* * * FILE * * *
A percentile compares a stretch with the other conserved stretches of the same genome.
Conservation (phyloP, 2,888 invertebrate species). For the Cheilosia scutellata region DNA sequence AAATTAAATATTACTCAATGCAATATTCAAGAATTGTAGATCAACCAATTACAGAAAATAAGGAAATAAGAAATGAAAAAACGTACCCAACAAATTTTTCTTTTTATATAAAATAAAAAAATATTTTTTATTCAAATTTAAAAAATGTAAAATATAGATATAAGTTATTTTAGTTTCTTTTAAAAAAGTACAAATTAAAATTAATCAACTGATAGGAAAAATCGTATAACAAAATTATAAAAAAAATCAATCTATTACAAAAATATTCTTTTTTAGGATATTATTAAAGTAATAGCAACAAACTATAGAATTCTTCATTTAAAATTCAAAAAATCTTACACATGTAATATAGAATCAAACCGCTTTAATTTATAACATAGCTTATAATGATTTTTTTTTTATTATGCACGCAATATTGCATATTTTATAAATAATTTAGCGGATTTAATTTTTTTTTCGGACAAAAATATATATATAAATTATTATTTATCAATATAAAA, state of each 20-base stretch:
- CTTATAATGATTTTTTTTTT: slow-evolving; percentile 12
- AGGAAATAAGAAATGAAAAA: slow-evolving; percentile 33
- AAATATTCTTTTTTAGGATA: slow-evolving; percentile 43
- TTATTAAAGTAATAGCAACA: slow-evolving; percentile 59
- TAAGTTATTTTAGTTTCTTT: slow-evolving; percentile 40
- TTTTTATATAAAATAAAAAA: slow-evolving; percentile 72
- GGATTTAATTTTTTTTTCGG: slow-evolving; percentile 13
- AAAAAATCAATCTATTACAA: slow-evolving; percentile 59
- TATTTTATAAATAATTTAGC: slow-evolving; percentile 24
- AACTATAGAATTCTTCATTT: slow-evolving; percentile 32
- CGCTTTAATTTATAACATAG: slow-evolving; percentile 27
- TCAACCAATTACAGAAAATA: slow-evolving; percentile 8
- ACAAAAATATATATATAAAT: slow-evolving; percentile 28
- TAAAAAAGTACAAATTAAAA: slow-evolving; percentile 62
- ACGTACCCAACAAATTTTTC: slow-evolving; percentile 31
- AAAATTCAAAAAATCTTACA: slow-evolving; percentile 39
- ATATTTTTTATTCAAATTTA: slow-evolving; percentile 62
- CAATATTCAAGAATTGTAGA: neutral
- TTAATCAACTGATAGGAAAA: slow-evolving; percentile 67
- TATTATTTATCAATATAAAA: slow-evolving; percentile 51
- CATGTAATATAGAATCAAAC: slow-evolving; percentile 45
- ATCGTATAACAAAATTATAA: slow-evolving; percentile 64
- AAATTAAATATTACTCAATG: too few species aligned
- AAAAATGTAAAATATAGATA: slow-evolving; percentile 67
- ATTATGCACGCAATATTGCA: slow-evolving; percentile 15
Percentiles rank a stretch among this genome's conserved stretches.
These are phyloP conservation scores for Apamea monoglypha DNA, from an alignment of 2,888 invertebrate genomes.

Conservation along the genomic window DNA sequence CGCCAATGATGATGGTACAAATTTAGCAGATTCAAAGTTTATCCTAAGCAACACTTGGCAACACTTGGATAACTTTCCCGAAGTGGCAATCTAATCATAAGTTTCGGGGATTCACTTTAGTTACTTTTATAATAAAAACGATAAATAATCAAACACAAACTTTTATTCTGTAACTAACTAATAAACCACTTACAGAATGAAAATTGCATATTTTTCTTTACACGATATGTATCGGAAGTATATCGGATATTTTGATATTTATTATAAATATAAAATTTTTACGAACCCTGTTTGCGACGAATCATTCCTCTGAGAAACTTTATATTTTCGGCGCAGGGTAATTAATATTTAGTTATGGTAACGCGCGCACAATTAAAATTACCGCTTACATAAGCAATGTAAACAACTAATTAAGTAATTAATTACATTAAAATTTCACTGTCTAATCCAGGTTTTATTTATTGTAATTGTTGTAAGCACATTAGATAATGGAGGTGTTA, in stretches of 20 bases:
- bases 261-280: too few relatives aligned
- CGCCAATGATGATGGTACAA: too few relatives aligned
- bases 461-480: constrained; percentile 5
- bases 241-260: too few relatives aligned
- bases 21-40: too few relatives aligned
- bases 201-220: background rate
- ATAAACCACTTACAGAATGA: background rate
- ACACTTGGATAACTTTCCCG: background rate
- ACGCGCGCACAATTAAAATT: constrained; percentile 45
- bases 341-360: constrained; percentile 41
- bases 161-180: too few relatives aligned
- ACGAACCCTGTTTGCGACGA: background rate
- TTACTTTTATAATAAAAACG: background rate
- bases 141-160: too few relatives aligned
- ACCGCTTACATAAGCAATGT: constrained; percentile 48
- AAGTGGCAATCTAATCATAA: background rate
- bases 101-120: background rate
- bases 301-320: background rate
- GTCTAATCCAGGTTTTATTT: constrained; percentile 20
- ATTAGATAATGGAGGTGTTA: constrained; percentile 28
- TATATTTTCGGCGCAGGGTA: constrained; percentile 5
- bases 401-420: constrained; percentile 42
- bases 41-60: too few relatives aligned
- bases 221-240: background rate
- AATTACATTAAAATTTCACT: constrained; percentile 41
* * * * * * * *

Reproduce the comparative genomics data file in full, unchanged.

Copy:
A percentile compares a stretch with the other conserved stretches of the same genome.
Conservation (phyloP, 2,888 invertebrate species). For the Cheilosia scutellata region DNA sequence AAATTAAATATTACTCAATGCAATATTCAAGAATTGTAGATCAACCAATTACAGAAAATAAGGAAATAAGAAATGAAAAAACGTACCCAACAAATTTTTCTTTTTATATAAAATAAAAAAATATTTTTTATTCAAATTTAAAAAATGTAAAATATAGATATAAGTTATTTTAGTTTCTTTTAAAAAAGTACAAATTAAAATTAATCAACTGATAGGAAAAATCGTATAACAAAATTATAAAAAAAATCAATCTATTACAAAAATATTCTTTTTTAGGATATTATTAAAGTAATAGCAACAAACTATAGAATTCTTCATTTAAAATTCAAAAAATCTTACACATGTAATATAGAATCAAACCGCTTTAATTTATAACATAGCTTATAATGATTTTTTTTTTATTATGCACGCAATATTGCATATTTTATAAATAATTTAGCGGATTTAATTTTTTTTTCGGACAAAAATATATATATAAATTATTATTTATCAATATAAAA, state of each 20-base stretch:
- CTTATAATGATTTTTTTTTT: slow-evolving; percentile 12
- AGGAAATAAGAAATGAAAAA: slow-evolving; percentile 33
- AAATATTCTTTTTTAGGATA: slow-evolving; percentile 43
- TTATTAAAGTAATAGCAACA: slow-evolving; percentile 59
- TAAGTTATTTTAGTTTCTTT: slow-evolving; percentile 40
- TTTTTATATAAAATAAAAAA: slow-evolving; percentile 72
- GGATTTAATTTTTTTTTCGG: slow-evolving; percentile 13
- AAAAAATCAATCTATTACAA: slow-evolving; percentile 59
- TATTTTATAAATAATTTAGC: slow-evolving; percentile 24
- AACTATAGAATTCTTCATTT: slow-evolving; percentile 32
- CGCTTTAATTTATAACATAG: slow-evolving; percentile 27
- TCAACCAATTACAGAAAATA: slow-evolving; percentile 8
- ACAAAAATATATATATAAAT: slow-evolving; percentile 28
- TAAAAAAGTACAAATTAAAA: slow-evolving; percentile 62
- ACGTACCCAACAAATTTTTC: slow-evolving; percentile 31
- AAAATTCAAAAAATCTTACA: slow-evolving; percentile 39
- ATATTTTTTATTCAAATTTA: slow-evolving; percentile 62
- CAATATTCAAGAATTGTAGA: neutral
- TTAATCAACTGATAGGAAAA: slow-evolving; percentile 67
- TATTATTTATCAATATAAAA: slow-evolving; percentile 51
- CATGTAATATAGAATCAAAC: slow-evolving; percentile 45
- ATCGTATAACAAAATTATAA: slow-evolving; percentile 64
- AAATTAAATATTACTCAATG: too few species aligned
- AAAAATGTAAAATATAGATA: slow-evolving; percentile 67
- ATTATGCACGCAATATTGCA: slow-evolving; percentile 15
Percentiles rank a stretch among this genome's conserved stretches.
These are phyloP conservation scores for Apamea monoglypha DNA, from an alignment of 2,888 invertebrate genomes.

Conservation along the genomic window DNA sequence CGCCAATGATGATGGTACAAATTTAGCAGATTCAAAGTTTATCCTAAGCAACACTTGGCAACACTTGGATAACTTTCCCGAAGTGGCAATCTAATCATAAGTTTCGGGGATTCACTTTAGTTACTTTTATAATAAAAACGATAAATAATCAAACACAAACTTTTATTCTGTAACTAACTAATAAACCACTTACAGAATGAAAATTGCATATTTTTCTTTACACGATATGTATCGGAAGTATATCGGATATTTTGATATTTATTATAAATATAAAATTTTTACGAACCCTGTTTGCGACGAATCATTCCTCTGAGAAACTTTATATTTTCGGCGCAGGGTAATTAATATTTAGTTATGGTAACGCGCGCACAATTAAAATTACCGCTTACATAAGCAATGTAAACAACTAATTAAGTAATTAATTACATTAAAATTTCACTGTCTAATCCAGGTTTTATTTATTGTAATTGTTGTAAGCACATTAGATAATGGAGGTGTTA, in stretches of 20 bases:
- bases 261-280: too few relatives aligned
- CGCCAATGATGATGGTACAA: too few relatives aligned
- bases 461-480: constrained; percentile 5
- bases 241-260: too few relatives aligned
- bases 21-40: too few relatives aligned
- bases 201-220: background rate
- ATAAACCACTTACAGAATGA: background rate
- ACACTTGGATAACTTTCCCG: background rate
- ACGCGCGCACAATTAAAATT: constrained; percentile 45
- bases 341-360: constrained; percentile 41
- bases 161-180: too few relatives aligned
- ACGAACCCTGTTTGCGACGA: background rate
- TTACTTTTATAATAAAAACG: background rate
- bases 141-160: too few relatives aligned
- ACCGCTTACATAAGCAATGT: constrained; percentile 48
- AAGTGGCAATCTAATCATAA: background rate
- bases 101-120: background rate
- bases 301-320: background rate
- GTCTAATCCAGGTTTTATTT: constrained; percentile 20
- ATTAGATAATGGAGGTGTTA: constrained; percentile 28
- TATATTTTCGGCGCAGGGTA: constrained; percentile 5
- bases 401-420: constrained; percentile 42
- bases 41-60: too few relatives aligned
- bases 221-240: background rate
- AATTACATTAAAATTTCACT: constrained; percentile 41